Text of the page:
Clinical communication| Volume 8, ISSUE 1, P45-49, January 1990

A rare etiology for pulmonary embolism: Basilic vein thrombosis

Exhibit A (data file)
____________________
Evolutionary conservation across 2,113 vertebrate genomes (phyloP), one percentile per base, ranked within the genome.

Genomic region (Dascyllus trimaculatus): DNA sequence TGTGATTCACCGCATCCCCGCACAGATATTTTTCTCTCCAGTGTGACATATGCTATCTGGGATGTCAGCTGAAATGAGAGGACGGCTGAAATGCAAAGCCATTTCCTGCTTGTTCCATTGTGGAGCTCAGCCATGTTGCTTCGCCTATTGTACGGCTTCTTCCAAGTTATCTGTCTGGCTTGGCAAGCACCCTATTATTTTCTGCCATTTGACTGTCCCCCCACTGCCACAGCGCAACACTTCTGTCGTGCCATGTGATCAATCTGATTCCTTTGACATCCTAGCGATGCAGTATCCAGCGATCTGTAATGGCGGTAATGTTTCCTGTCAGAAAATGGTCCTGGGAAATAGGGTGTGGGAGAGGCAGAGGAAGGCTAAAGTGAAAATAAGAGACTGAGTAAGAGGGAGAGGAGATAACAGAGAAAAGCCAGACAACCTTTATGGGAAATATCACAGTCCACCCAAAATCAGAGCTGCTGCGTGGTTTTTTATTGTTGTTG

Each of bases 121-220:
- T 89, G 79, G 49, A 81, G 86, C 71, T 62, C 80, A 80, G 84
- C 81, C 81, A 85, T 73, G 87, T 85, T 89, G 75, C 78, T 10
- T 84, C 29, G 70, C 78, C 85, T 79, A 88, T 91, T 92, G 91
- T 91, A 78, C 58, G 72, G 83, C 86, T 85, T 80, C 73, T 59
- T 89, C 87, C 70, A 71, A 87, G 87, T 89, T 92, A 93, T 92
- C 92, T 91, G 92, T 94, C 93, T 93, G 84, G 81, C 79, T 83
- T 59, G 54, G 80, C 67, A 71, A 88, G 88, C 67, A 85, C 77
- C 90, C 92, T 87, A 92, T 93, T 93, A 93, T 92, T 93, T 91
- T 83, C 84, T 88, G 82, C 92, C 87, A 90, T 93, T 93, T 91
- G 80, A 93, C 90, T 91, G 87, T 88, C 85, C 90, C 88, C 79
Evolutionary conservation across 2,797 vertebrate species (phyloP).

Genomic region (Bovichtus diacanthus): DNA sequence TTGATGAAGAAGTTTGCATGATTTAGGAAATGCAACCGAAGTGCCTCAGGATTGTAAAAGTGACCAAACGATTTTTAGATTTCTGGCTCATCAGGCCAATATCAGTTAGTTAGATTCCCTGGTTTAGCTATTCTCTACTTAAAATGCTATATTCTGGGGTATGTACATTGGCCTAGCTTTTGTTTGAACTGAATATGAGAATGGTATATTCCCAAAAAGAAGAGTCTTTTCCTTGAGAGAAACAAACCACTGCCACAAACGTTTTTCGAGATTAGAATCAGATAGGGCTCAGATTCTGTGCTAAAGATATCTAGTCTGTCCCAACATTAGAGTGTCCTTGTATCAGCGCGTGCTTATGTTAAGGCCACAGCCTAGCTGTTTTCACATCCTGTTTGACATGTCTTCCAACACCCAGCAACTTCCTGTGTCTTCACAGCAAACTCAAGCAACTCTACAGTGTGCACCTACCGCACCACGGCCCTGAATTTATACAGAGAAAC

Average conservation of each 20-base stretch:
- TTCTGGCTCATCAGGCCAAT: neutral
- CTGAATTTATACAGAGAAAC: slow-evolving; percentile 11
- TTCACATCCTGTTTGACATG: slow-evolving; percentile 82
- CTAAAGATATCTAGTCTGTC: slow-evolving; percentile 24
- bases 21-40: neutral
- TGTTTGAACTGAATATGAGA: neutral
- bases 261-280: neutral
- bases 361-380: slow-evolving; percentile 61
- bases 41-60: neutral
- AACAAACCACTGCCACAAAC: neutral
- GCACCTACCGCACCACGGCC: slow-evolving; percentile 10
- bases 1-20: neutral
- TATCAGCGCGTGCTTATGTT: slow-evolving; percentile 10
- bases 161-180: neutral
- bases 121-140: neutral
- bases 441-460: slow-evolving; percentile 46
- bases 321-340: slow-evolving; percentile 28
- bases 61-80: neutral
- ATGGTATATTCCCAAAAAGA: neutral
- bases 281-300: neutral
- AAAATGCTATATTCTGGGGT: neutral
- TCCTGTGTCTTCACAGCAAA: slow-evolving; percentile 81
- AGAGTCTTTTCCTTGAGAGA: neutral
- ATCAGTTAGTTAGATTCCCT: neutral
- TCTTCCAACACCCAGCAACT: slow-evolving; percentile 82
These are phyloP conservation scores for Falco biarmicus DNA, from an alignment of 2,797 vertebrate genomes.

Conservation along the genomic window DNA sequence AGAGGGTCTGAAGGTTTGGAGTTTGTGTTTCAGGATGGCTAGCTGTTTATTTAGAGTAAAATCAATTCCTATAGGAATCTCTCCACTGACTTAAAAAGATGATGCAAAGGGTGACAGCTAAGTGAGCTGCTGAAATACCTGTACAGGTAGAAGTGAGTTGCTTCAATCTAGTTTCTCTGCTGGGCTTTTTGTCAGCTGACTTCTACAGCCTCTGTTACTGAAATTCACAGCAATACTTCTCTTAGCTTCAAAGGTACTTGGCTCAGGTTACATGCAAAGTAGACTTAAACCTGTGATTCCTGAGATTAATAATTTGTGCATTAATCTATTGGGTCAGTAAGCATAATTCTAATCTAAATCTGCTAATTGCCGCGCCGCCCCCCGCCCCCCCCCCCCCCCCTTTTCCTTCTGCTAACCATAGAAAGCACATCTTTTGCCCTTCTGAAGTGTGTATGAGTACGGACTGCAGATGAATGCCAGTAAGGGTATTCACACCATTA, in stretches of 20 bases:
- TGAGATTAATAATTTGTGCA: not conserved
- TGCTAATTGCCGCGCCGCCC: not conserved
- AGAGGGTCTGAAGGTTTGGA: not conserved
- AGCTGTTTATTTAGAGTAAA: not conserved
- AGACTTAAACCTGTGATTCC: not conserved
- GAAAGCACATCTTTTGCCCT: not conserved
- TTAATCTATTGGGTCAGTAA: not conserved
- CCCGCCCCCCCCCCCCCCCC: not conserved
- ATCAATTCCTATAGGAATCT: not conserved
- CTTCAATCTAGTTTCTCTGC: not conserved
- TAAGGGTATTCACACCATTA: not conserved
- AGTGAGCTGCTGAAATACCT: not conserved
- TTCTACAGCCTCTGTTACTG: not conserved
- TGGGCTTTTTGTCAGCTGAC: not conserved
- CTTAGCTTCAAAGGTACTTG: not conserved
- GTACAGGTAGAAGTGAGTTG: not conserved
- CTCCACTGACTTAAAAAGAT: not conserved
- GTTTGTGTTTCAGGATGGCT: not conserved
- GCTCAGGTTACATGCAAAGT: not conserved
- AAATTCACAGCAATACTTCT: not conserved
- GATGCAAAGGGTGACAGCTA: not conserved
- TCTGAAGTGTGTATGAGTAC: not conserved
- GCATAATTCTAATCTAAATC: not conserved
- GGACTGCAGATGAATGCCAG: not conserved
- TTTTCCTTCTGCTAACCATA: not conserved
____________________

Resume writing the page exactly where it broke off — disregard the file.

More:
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      A 61-year-old white male with recurrent thrombophlebitis developed a painful left arm. He was initially diagnosed with superficial thrombophlebitis and treated conservatively for several days without improvement. He subsequently developed right-sided pulmonary embolism. Hypercoagulability was not present, and venography confirmed the left basilic vein as the sole thrombogenic source. Twelve to twenty percent of documented pulmonary emboli arise from deep veins of the upper extremity. To our knowledge, only one case of basilic vein thrombosis causing pulmonary embolism exists in the literature. Clinical vigilance to this uncommon entity may reduce attendant morbidity and mortality.


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